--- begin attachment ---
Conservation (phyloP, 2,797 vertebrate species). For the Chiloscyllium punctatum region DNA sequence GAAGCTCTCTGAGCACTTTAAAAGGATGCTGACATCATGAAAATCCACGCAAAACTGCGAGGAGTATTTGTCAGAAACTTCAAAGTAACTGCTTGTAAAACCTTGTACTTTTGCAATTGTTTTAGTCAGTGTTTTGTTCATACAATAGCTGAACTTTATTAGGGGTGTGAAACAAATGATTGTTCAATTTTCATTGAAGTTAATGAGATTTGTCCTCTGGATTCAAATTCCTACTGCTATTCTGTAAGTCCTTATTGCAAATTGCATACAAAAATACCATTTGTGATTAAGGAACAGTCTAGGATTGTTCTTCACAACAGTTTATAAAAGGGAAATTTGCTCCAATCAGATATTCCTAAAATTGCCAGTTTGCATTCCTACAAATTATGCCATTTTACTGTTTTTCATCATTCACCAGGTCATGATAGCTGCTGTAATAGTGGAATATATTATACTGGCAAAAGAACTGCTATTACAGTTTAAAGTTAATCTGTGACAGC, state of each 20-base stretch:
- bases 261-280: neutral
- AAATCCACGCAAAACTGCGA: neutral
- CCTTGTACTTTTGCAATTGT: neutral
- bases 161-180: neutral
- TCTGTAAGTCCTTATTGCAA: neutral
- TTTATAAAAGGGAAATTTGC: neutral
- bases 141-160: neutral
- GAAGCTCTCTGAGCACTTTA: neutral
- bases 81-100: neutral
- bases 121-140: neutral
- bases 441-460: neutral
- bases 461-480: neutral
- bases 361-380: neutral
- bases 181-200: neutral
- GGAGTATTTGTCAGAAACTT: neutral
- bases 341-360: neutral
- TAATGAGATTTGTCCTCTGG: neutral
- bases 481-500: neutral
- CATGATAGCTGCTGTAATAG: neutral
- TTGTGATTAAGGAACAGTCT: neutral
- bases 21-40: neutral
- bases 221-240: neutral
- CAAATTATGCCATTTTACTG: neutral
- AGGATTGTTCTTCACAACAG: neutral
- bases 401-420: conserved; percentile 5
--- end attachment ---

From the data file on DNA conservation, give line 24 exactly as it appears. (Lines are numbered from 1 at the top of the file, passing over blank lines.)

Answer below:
- CAAATTATGCCATTTTACTG: neutral